The City-State of Boston: The Rise and Fall of an Atlantic Power, 1630-1865


Product Details

$39.95  $36.75
Princeton University Press
Publish Date
6.6 X 9.4 X 2.2 inches | 2.75 pounds

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About the Author

Mark Peterson is the Edmund S. Morgan Professor of History at Yale University. He is the author of The Price of Redemption: The Spiritual Economy of Puritan New England.


"Peterson leads us through [Boston's] Enlightenment ideals and how they clashed with the city's links to the American South's slave-driven economy. A meaty, methodical exploration of a crucial American founding stronghold."--Kirkus
"An immense, fresh history of the 'city upon a hill' conceives of the place as an independent city-state that was absorbed into the new country that arose around it. Boston's current moment--at once privileged and peculiar--suggests the value of considering its distinctive past in light of powerful, imaginative scholarship, in the deft hands of the author, now at Yale."--Harvard Magazine
"Mark Peterson's story of the rise and fall of the city-state of Boston over nearly three centuries is a remarkable achievement. He has told the story in such a rich and extraordinary way that our understanding of Boston's history will never again be the same."--Gordon S. Wood, Pulitzer Prize-winning historian and author of Friends Divided: John Adams and Thomas Jefferson
"By examining the long rise and eventual eclipse of Boston as a regional power, Mark Peterson vividly and insightfully reflects on the sources and distortions of American nationalism. In this wide-ranging book, Peterson deftly explores the interplay of global commerce with local identities and historical mythmaking."--Alan Taylor, Pulitzer Prize-winning historian and author of American Revolutions: A Continental History, 1750-1804
"The City-State of Boston is a book of prodigious erudition, which rests on a vast corpus of knowledge about Boston and its regional, continental, national, and international connections. Peterson writes with great subtlety and empathy about people whose mores and meanings were vastly different from our own. A deep and important study, with tremendous sweep and boundless ambition."--Jane Kamensky, author of Revolution in Color: The World of John Singleton Copley
"The City-State of Boston takes an epic and magisterial look at the rise of one of the great cities of British North America and the early United States. I am confident that historians will be talking about this important book's argument for years to come."--Peter C. Mancall, author of Fatal Journey: The Final Expedition of Henry Hudson
"Boston was not 'a city upon a hill, ' Mark Peterson argues in his important new biography of the city. It was instead a city-state that dominated its New England hinterland for more than two centuries as it made a distinctive place for itself in the Atlantic world. The City-State of Boston is a major contribution to early American studies."--Peter S. Onuf, coauthor of "Most Blessed of the Patriarchs": Thomas Jefferson and the Empire of the Imagination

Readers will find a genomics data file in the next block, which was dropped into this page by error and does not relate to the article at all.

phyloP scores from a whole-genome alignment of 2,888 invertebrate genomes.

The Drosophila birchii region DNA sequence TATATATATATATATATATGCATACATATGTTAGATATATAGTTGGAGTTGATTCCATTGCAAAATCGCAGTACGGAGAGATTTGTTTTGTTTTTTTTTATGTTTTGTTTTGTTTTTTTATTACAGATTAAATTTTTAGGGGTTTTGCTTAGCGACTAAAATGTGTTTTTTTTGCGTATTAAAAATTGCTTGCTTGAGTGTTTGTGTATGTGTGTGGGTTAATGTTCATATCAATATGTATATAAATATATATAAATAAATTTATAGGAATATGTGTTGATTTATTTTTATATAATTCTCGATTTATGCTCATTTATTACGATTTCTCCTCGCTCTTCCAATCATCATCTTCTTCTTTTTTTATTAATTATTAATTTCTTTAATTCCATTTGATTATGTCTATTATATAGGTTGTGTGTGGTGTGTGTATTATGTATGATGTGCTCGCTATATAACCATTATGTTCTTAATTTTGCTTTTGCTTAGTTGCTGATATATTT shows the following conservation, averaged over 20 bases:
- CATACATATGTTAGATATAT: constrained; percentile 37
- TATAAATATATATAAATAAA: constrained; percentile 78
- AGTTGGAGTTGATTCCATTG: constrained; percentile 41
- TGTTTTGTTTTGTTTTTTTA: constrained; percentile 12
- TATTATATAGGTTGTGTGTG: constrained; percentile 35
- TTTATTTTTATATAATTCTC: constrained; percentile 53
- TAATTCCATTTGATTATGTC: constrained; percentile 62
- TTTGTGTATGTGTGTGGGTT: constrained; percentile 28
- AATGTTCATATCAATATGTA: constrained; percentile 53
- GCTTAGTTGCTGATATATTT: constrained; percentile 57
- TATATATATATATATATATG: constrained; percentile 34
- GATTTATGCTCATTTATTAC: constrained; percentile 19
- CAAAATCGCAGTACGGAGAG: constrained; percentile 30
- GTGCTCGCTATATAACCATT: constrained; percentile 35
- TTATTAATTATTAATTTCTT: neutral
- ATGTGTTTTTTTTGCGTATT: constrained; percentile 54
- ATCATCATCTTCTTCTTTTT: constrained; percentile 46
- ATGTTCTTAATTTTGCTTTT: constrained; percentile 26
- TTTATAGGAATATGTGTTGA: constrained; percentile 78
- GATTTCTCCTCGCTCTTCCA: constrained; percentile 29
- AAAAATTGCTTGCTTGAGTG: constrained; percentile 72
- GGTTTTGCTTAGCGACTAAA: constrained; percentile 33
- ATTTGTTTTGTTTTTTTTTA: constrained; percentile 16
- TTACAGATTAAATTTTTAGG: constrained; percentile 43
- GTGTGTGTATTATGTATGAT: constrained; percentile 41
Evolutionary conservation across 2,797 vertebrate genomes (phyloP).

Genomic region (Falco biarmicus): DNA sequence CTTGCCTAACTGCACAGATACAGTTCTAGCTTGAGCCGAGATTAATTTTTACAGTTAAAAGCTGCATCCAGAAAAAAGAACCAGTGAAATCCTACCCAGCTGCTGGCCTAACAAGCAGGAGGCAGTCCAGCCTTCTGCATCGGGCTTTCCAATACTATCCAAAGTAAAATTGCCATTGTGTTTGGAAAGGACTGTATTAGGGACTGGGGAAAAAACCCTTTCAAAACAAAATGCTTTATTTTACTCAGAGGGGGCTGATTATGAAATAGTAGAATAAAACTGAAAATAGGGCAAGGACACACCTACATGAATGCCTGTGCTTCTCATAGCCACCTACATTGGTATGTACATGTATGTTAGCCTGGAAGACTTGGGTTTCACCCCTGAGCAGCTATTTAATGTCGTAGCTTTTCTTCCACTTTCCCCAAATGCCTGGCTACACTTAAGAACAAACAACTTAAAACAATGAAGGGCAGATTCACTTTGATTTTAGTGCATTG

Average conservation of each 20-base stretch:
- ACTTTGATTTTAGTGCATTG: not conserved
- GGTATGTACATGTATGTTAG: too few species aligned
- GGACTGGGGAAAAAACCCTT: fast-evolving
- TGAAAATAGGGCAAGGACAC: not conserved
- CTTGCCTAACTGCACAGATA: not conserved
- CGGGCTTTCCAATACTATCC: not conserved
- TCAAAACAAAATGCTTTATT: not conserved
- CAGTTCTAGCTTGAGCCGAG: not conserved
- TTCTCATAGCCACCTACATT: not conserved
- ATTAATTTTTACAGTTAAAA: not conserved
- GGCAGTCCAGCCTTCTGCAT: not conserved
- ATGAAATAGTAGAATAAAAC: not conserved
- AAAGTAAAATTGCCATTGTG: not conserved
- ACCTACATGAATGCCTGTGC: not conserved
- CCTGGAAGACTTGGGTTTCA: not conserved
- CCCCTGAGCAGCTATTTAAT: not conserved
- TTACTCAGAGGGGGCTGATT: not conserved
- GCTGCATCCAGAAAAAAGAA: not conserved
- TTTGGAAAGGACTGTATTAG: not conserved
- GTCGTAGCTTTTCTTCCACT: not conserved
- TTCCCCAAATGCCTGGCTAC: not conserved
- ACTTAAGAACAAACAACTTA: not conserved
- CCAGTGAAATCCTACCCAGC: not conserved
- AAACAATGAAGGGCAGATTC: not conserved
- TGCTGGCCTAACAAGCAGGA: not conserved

"Mark Peterson's deeply researched, centuries-sweeping The City-State of Boston offers readers a compelling new take on the northern Atlantic port that looms so large in American mythology. This is a biography of Boston from cradle to maturity, and a twenty-first century narrative of decline that, along the way, questions the very value of nationhood."--Wendy Warren, author of New England Bound: Slavery and Colonization in Early America
"An original and provocative take. . . . [The City State of Boston is] ambitious, fluid and worldly."---Alex Beam, Wall Street Journal
"A daring reworking of the narrative of Boston that Americans have come to know and love, The City-State of Boston may discomfit those who cherish the story of Puritans, revolutionaries, and abolitionists as it has been told. But Mark Peterson's rich and meticulously researched account will be indispensable reading for everyone interested in the history of North America."--Annette Gordon-Reed, Pulitzer Prize-winning author of The Hemingses of Monticello: An American Family
"[A] richly detailed history."--New Yorker
"Remarkable. . . . [A] fresh and original interpretation of colonial New England [and] engagement with what are, in the end, fundamentally moral questions. The City-State of Boston is an engaging blend of small change and big ideas."---John Turner, Patheos
"The most detailed and entertaining history of Boston that's been written so far."---Steve Donoghue, Christian Science Monitor